We came across this great idea when browsing LinkedIn. We read a post written by Dave Musson, a social media strategist with the University of Warwick and we couldn’t wait to share it with you.
The level of detail in this post about the success of a recent takeover campaign is something everyone working in higher education social media should read.
There are lots of colleges and universities doing student takeovers really well but we loved that this post shows how simple it is to do one and what level of success you can expect to enjoy.
The LinkedIn post details absolutely everything that’s involved from planning to analytics which is downright fantastic if you have been sitting on the fence about student takeovers, wondering whether they’re worth the hassle or unsure about what kind of results you should expect to see.
To begin with, Dave writes that he contacted a student vlogging duo, Mambo 5, who are both in their second year at Warwick. They had met while living in the same hall of residence and started their own YouTube channel, where vlog about student life at the university.
Once they agreed to the takeover, Dave outlined some basic terms and conditions such as no swearing or sharing the password. They exchanged a few ideas for the takeover content beforehand but left it quite organic so the takeover wouldn’t appear forced or unnatural.
On the day itself, the university social team plugged the takeover on their other channels and just let Mambo 5 do what they do best. The duo even went live for a lunchtime Q&A.
Dave has shared the analytics of the takeover in his post and the results show that the takeover was a phenomenal success. During the Instagram takeover, Mambo 5 shared six posts, which generated a total of 2530 likes, 50 comments and 50941 impressions. In total, they reached 33,829 people. On average, each post generated 422 likes, 8 comments, 8490 impressions and reached 5,638 people.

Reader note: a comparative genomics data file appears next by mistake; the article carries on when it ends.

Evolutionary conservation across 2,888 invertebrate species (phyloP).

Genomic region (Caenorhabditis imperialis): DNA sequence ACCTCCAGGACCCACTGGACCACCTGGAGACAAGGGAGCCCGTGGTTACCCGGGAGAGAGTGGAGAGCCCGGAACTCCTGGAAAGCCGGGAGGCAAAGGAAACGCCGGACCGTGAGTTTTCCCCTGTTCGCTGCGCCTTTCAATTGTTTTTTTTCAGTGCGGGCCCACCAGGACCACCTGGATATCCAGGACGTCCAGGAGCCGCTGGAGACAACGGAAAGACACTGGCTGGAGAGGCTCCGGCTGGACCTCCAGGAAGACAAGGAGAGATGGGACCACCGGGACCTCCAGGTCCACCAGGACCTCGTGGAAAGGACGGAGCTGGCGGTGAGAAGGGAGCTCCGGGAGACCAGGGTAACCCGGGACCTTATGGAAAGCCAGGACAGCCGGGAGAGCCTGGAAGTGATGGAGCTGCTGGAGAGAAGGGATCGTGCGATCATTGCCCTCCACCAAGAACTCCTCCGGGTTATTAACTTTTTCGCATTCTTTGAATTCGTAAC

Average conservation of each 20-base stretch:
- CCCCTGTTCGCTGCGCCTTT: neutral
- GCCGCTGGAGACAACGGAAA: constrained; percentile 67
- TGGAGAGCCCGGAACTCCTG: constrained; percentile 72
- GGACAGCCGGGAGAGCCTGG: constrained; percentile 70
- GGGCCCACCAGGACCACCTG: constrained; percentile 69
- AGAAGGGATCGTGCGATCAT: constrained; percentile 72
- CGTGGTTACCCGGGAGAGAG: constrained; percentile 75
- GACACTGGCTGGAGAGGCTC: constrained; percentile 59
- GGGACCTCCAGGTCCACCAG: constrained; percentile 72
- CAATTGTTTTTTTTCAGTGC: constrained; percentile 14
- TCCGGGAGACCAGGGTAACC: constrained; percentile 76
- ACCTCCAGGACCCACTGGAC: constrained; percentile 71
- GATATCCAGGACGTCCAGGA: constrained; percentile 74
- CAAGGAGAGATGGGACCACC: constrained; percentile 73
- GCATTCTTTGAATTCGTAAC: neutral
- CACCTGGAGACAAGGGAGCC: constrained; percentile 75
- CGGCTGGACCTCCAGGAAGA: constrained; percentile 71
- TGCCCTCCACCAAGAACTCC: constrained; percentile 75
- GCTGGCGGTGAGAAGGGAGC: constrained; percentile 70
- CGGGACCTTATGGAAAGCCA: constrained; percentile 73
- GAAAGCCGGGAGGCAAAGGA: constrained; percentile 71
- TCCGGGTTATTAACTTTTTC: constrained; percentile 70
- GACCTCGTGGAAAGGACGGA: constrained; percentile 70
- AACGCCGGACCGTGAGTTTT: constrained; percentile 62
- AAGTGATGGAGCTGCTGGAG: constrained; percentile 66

In comparison, on a given week the previous term, the university’s content averaged 2875 likes and 30 comments per week, with an average weekly reach of 28,638.
This means that the takeover with Mambo 5 reached more people in a day than the university normally does in a week.
The takeover’s success is plain to see, particularly in relation to the success of the Instagram story function with each slide being viewed by an average of 2,593 people. On the university’s previous stories, the average viewing figures per slide has been 2,172 people.
The student vloggers also went live for around 40 minutes at lunchtime for a Q&A, the first time the University of Warwick had ever gone live on Instagram. This also proved incredibly successful and provided the university with valuable insight into what kind of questions students were asking in relation to courses, campus life, and accommodation.
This post is a fantastic resource for anyone entertaining student takeovers but just wasn’t sure of where to start. Read the full post here.
Don't forget to participate in our 2017 Higher Education Digital Marketing & Web Survey. PARTICIPATE HERE.